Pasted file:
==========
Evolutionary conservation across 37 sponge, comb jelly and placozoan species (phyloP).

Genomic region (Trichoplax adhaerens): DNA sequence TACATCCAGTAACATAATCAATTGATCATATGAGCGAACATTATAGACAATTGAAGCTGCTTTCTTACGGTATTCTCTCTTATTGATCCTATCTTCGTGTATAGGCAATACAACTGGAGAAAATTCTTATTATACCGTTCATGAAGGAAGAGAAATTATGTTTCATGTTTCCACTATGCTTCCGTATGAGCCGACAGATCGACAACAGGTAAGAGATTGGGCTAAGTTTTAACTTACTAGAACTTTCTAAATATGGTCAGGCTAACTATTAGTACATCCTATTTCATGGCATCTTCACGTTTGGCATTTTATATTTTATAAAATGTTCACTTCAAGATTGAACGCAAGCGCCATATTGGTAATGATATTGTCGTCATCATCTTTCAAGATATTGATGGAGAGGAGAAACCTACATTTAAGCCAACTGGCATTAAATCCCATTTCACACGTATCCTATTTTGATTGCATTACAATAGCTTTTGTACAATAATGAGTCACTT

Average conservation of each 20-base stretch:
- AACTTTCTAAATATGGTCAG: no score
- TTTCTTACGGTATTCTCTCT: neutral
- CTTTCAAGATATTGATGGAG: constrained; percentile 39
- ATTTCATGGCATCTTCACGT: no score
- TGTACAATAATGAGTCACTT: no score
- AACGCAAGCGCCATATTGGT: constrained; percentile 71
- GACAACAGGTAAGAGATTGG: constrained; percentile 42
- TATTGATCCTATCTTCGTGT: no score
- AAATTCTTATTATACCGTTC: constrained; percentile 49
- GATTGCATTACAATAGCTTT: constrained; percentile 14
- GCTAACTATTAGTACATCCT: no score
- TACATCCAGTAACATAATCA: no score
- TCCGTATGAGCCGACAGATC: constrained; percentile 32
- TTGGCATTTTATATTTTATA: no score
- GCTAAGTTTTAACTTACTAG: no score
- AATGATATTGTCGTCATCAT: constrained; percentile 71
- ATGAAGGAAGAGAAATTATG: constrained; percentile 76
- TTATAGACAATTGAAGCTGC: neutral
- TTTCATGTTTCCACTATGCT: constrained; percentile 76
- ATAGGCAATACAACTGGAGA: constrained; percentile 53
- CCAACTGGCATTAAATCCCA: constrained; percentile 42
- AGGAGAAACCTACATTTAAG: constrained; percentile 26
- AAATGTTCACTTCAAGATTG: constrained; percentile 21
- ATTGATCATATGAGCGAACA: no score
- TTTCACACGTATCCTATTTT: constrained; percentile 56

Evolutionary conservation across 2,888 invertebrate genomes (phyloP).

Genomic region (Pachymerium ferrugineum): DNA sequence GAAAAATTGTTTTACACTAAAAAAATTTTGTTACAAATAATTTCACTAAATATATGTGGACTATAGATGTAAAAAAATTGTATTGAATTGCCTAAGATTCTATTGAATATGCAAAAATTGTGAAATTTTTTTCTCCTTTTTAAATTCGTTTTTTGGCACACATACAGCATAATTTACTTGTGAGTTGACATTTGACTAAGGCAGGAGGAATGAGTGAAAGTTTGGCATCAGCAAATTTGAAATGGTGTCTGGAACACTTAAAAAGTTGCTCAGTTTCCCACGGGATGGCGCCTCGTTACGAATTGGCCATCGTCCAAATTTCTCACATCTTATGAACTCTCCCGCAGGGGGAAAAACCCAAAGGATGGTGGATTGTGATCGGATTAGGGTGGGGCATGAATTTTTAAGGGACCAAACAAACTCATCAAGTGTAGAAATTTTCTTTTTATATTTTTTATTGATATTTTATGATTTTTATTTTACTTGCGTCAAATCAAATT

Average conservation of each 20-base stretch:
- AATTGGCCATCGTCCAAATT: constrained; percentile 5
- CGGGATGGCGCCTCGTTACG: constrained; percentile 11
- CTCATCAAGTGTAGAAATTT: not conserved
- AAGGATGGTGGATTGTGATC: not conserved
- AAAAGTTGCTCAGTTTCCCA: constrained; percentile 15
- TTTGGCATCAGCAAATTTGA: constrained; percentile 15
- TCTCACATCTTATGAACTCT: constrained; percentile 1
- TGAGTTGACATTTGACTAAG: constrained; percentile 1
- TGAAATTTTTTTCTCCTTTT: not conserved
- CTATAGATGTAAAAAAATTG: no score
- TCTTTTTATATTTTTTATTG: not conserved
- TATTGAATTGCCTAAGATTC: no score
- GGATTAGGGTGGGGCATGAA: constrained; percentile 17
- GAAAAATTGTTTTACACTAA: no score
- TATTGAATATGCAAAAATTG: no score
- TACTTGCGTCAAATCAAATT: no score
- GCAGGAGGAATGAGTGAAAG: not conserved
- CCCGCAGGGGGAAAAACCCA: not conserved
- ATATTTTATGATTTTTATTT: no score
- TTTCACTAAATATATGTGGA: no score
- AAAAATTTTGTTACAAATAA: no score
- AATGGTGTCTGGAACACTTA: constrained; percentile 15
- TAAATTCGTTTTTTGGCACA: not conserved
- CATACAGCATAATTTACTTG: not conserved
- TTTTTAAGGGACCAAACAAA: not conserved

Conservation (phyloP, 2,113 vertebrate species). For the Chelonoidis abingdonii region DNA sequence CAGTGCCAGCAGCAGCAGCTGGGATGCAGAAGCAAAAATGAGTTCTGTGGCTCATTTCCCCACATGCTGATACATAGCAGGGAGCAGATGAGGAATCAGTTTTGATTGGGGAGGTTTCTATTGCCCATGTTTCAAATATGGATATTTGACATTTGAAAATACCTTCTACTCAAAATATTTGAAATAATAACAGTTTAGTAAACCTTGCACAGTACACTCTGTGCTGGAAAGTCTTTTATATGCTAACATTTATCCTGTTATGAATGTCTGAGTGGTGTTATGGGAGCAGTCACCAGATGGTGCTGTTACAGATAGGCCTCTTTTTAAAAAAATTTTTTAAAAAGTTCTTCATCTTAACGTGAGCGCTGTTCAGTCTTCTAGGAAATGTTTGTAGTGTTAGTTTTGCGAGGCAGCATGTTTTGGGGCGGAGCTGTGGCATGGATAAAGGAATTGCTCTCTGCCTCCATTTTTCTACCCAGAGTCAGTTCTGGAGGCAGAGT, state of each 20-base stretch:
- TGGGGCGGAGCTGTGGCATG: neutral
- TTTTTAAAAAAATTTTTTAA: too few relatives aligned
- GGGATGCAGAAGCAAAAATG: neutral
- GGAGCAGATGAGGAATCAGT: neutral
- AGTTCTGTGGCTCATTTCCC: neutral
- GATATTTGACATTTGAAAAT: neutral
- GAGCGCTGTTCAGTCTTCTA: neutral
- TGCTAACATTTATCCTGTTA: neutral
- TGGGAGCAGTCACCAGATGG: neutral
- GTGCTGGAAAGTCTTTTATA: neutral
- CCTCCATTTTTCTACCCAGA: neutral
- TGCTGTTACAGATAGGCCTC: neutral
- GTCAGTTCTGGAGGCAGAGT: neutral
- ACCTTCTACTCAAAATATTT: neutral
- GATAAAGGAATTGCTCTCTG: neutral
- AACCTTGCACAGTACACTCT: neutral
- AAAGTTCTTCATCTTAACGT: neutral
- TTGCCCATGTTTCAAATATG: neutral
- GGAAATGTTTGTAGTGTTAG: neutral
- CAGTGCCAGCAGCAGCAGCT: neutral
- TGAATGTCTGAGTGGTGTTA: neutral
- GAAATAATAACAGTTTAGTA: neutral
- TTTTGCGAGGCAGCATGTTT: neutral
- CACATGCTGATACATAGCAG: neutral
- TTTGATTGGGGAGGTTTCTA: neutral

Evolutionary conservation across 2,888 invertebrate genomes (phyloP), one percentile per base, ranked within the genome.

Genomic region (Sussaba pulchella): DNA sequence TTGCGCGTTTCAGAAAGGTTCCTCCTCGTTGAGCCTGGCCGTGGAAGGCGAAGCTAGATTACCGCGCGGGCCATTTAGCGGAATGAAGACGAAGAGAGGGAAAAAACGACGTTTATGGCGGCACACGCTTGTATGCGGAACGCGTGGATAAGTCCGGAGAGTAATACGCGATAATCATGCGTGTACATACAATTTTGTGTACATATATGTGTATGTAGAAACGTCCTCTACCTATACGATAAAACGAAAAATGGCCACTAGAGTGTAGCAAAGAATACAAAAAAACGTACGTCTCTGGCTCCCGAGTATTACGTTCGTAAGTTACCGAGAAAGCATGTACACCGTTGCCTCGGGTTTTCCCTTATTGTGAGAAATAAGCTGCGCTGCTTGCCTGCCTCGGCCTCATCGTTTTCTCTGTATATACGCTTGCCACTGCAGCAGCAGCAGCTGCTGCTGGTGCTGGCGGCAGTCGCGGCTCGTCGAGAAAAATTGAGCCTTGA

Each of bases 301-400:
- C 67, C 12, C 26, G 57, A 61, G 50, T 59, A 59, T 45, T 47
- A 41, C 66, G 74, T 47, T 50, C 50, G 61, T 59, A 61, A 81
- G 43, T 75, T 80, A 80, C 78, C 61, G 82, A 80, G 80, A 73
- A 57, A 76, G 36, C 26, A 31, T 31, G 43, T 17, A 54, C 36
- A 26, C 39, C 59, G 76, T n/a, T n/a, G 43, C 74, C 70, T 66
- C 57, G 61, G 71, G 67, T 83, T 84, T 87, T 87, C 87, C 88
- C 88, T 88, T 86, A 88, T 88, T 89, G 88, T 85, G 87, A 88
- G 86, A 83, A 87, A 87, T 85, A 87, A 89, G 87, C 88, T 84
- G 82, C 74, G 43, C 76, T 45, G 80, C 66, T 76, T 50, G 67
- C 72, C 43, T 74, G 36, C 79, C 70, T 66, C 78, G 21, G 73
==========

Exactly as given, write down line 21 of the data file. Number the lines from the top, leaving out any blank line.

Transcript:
- TTATAGACAATTGAAGCTGC: neutral